An equally impressive record of academic expansion has accomplished the physical growth of Stanton. Beginning as an elementary school with six grades under the administration of J. C. Waters as the first principal and D. W. Gulp who followed as principal, Stanton gradually became known throughout the state for the high educational standards which it still maintains today. The eighth grade was added under the leadership of Principal W. M. Artrell. Principal James Weldon Johnson started the move toward a high school department. The addition of the twelfth grade made Stanton an elementary, junior, and senior high school.

Stanton continued as a school for all grades through the administrations of I. A. Blocker, G. M. Sampson and J. N. Wilson. In 1938, with F. J. Anderson as principal, Stanton became a senior high school exclusively. J. L. Terry served as the last principal of Stanton Senior High School, #101.

In 1953, the Stanton Senior School name was transferred to a new facility on 13th Street and was renamed New Stanton Senior High School. Charles D. Brooks was the first principal of the new school. Under his leadership, Stanton continued to foster the same traditionally high standards which befit its rich heritage, and flourished as the oldest and most important high school for blacks in Jacksonville.

Beginning in 1953, the Board and Ashley Street facility became known as "Old" Stanton. The Old Stanton building was used as a junior high school in 1953-1954. In August 1954, it was converted into Stanton Vocational High School and functioned as a vocational training center, adjusting its curriculum to train and graduate students in technical skills of the day. At night, it became a center for the Adult and Veterans Education Program.

From 1969-1971, the focus of New Stanton Senior High School began to change from academic to vocational under the leadership of Principal Ben Durham, the former principal of Stanton Vocational High School. In 1971, the Old Stanton High School building was again placed under control of the trustees of Stanton and the student body was transferred to New Stanton Senior High School where the revised curriculum now provided for both the academic and the vocational interests of the students

In 1981, Stanton College Preparatory School became the Duval County School System's first magnet school. Beginning with grades 7-10, and adding one grade level each succeeding year, the first senior class of 54 students graduated in 1984. Stanton College Preparatory School now serves secondary students living within the 841 square miles (2,180 km2) of the Duval County school district and leads the Duval County Public Schools in academic achievement.[15]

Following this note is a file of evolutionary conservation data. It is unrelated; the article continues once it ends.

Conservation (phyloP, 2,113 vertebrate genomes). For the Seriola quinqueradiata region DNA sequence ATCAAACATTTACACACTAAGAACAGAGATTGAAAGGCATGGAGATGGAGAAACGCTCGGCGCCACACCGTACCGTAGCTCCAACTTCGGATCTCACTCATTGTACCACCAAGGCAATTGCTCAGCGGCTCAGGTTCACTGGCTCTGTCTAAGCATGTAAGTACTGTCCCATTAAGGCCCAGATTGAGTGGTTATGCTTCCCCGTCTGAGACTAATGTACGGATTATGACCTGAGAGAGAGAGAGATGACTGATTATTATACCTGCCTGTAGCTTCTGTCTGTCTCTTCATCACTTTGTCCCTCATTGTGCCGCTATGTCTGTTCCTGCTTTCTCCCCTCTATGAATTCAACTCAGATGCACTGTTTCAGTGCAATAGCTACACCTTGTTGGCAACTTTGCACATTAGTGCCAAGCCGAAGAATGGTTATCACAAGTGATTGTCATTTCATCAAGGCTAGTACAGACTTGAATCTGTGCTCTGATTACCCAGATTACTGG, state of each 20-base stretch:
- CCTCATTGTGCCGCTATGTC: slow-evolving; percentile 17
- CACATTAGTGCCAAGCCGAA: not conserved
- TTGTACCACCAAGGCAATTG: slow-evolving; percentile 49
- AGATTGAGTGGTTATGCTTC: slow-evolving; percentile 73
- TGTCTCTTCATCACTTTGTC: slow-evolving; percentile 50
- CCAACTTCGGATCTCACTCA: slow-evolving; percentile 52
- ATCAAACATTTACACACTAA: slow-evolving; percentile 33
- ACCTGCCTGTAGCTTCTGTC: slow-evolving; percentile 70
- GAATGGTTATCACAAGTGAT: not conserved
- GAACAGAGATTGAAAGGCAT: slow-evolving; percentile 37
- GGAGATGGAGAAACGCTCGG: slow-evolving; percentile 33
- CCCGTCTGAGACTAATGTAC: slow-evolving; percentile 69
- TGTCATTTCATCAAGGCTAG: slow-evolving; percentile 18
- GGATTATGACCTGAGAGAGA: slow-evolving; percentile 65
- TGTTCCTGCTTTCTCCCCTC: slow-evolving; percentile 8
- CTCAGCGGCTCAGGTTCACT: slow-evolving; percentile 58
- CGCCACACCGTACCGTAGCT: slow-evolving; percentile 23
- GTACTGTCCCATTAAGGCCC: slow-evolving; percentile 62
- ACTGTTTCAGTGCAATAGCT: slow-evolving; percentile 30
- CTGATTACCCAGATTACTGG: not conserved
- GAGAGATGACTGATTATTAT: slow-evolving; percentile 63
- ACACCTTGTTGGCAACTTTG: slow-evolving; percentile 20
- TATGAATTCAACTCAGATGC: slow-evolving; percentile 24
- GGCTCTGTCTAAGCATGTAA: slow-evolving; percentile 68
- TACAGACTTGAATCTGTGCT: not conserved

School programs[edit]

The Phoenix[edit]

The Phoenix is Stanton's yearbook, and is designed, edited, and managed by students.

Devil's Advocate[edit]

The Devil's Advocate, an award-winning student newspaper, serves as the official newspaper of Stanton College Preparatory School. It is produced monthly by members of the journalism class. The publication is a public forum for student expression, which encourages free exchanges of opinions concerning controversial and non-controversial community and school related issues. The journalism program provides the students enrolled in it with a rigorous training experience and fosters the belief of freedom of expression and creativity. The Devil's Advocate, prides itself on a lengthy journalistic tradition dating back to 1983, its first year of production.

The journalism program at Stanton College Preparatory School will provide students with training in the field of journalism. It will also give them the opportunity and experience of writing, designing, and publishing a student run newspaper. The program will help mentor students and give them the foundation needed to pursue a post secondary career in the field of journalism.

Through the school newspaper Stanton College Preparatory School community will be provided with the highest quality of news and information. There is a need for high school students to be informed about the events and issues taking place around them both on a local and national level. This program will serve as a vehicle for informing students and as a platform for their creativity, artistic self-expression.

Since Stanton is a magnet school in Jacksonville, a school that serves student who come from all over the city and county, the program would affect a wide range of people. Readers who do not attend the school will also be able to access the paper through its online presence; thereby expanding the reader base considerably.

The Devil’s Advocate celebrates diversity; the paper welcomes students reflecting a wide array of academic status and political, cultural, religious and ideological values. Students are expected to embrace this policy and demonstrate an open-minded attitude and create an open-minded culture within the staff room.

The publication maintains a website where readers may access a variety of articles, specialty features and photographs. The Devil's Advocate also maintains a digital archive of past issues where readers may access digitized copies of issues dating back to 2010.